Daisy stared at the missive, and then, before she could overthink, she wrote back. “No worries,” she typed. “I’m enjoying living your life vicariously (in lieu of having my own).” The instant she’d hit “send” she was instantly awash with regret. Had she sounded too flip? Too snobby? Did anyone say “in lieu” anymore? Should she have included an emoji, or at least written “LOL”?

She’d been on the verge of panic when her in-box had dinged again. “LOL,” the other Diana had written. “I’m a corporate consultant based in NYC. It’s nonstop glamour.” With the rolling-eye emoji after that.

“Anything is more glamorous than my life,” Daisy typed. “I have a teenager who hates me, a husband who’s never home, and an old dog with digestive issues.” She hit “send” before she could rethink it. “Sorry, Lester,” she murmured. Lester gave her a mournful look, loosed a sonorous fart, and rearranged himself against her leg, where he promptly went back to sleep . . . and, then, again, her in-box was pinging. This time Diana had sent three emojis, all of the scrunched-up, tears-coming-out-of-its-eyes laughing face. “I don’t have any children, but I have teenage nieces. I truly believe that teenage girls are God’s revenge on women for what they did to their mothers,” she wrote.

“I know she doesn’t really hate me. She’s trying to be independent. It’s what she’s supposed to do,” Daisy wrote back. After 3 different people had recommended it, she’d read a persuasive book that made the case about teenage girls and the work of separation, and she was trying hard to believe the words as she typed them.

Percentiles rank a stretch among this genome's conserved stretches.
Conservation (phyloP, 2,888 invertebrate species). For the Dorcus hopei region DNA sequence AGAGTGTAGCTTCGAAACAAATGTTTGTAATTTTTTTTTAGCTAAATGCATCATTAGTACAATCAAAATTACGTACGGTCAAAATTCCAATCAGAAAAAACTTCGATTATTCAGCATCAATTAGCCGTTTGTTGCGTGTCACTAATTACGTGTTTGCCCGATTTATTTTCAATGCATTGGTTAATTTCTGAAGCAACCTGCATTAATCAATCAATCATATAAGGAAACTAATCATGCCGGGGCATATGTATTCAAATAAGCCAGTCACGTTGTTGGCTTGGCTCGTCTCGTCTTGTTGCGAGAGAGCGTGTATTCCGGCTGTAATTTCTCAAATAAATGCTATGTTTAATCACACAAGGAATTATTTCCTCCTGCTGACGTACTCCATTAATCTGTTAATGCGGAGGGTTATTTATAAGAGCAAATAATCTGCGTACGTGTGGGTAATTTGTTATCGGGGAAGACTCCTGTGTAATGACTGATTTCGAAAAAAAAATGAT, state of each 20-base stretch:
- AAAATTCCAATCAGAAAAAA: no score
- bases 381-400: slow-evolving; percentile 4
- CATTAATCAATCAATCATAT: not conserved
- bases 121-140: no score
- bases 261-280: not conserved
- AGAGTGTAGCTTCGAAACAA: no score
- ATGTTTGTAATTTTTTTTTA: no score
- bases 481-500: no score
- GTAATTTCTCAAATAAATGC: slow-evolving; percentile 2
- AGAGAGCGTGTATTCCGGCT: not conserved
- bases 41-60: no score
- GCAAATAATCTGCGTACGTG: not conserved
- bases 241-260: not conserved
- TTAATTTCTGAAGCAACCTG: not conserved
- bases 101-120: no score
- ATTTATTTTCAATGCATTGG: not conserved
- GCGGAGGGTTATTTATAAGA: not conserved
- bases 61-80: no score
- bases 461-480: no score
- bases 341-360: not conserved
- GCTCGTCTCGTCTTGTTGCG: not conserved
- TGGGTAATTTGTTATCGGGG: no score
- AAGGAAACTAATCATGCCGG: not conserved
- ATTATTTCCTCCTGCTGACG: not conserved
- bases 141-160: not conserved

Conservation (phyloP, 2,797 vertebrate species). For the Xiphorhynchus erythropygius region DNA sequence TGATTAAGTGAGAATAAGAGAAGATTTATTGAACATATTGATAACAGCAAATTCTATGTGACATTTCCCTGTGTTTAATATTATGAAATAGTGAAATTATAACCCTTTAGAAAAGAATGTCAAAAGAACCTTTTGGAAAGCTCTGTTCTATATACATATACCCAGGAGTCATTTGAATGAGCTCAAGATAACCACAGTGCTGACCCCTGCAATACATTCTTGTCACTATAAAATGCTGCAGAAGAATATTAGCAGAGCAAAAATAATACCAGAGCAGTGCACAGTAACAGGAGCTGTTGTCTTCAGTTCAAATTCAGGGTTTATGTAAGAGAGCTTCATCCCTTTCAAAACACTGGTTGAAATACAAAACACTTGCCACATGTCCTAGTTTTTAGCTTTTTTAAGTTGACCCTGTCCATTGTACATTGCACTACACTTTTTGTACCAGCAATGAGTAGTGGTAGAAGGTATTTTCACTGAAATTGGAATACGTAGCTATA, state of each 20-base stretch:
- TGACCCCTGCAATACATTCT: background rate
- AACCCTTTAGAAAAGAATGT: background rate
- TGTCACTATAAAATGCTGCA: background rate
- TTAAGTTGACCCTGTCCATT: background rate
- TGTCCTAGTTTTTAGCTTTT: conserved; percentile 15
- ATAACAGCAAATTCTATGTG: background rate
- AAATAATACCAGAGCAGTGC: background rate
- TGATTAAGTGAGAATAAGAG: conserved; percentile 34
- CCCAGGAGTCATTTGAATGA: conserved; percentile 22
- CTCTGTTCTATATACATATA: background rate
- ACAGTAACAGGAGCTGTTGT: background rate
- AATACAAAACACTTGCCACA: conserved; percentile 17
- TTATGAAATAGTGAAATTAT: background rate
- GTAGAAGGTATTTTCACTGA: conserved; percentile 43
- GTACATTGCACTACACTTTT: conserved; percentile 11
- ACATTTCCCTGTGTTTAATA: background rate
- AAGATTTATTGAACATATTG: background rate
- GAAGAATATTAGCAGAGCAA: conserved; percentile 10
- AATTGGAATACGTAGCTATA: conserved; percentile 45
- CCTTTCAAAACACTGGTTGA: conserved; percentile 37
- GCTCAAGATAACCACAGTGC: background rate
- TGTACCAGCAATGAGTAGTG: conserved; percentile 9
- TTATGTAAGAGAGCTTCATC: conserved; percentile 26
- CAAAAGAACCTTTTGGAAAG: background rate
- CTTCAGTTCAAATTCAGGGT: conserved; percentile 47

“You’re right,” Diana replied. “But it still must be hard.”

“She’s probably going to be expelled from her school,” Daisy typed. “My husband and I are leaving first thing in the morning to drive to New Hampshire to meet with the headmaster.” Daisy, who’d been raised casually Jewish, had never been to a confessional, but she imagined the rite to feel something like this, sitting in the dark and telling all your sins to a stranger.

“Yikes,” wrote Diana. “Is that why you’re awake at 2 in the morning?”

“I have insomnia,” Daisy wrote. “Me and every other middle-aged woman.”

“Same here,” wrote Diana. “It’s the worst. And I’m sorry about your daughter.”

Daisy appreciated that the expression of sympathy wasn’t paired with a request for information, a demand to know what Beatrice had done to get in trouble. “Do you feel like you’re the one who’s been called to the principal’s office?” Diana wrote.

“Headmaster, not principal,” Daisy typed, rolling her eyes, even as she felt grateful. For all his complaining, for all of his fury at Beatrice, Hal hadn’t seemed to realize that Beatrice’s expulsion had left Daisy feeling like she’d been the one found lacking. “And yes. I feel judged.”

For a moment, there was nothing. Then another email appeared, “I bet you could use a treat. If you’ve got a free night and can meet me in New York, I’ll buy you the best Bloody Mary of your life.” And again, Daisy barely hesitated before she typed the word Yes.

September 2021